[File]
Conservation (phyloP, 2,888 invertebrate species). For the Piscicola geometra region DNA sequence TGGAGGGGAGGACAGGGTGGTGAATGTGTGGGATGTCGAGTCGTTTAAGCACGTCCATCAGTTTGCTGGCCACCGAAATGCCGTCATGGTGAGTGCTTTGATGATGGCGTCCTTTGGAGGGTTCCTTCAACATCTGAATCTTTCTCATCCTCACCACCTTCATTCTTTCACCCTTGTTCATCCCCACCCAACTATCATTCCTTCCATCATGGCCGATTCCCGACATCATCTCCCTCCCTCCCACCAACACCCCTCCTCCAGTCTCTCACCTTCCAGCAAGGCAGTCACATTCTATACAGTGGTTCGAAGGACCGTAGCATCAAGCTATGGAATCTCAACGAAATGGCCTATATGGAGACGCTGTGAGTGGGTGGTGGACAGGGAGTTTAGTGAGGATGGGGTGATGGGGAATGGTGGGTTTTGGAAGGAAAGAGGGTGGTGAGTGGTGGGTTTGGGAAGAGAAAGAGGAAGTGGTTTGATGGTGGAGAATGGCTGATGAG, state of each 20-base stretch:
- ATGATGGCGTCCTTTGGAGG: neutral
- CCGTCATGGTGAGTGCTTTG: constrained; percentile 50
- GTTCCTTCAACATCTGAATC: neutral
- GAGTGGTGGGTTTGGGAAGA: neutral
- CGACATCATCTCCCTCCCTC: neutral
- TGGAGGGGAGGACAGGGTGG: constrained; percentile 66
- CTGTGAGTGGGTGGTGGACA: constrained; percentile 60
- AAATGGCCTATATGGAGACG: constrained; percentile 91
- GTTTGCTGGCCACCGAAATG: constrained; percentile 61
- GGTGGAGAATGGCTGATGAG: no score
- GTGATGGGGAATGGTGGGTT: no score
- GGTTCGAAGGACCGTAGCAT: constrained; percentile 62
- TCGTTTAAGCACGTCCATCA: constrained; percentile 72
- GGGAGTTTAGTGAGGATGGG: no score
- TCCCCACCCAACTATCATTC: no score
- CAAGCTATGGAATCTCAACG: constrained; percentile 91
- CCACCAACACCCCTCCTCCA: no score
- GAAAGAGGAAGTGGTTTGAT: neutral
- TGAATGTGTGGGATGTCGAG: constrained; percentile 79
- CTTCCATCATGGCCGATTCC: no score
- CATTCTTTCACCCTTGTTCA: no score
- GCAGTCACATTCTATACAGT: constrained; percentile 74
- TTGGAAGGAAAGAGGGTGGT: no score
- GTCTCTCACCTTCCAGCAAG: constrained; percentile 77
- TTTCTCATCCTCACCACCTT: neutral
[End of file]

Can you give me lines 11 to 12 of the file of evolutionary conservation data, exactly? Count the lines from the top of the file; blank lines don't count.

- GGTGGAGAATGGCTGATGAG: no score
- GTGATGGGGAATGGTGGGTT: no score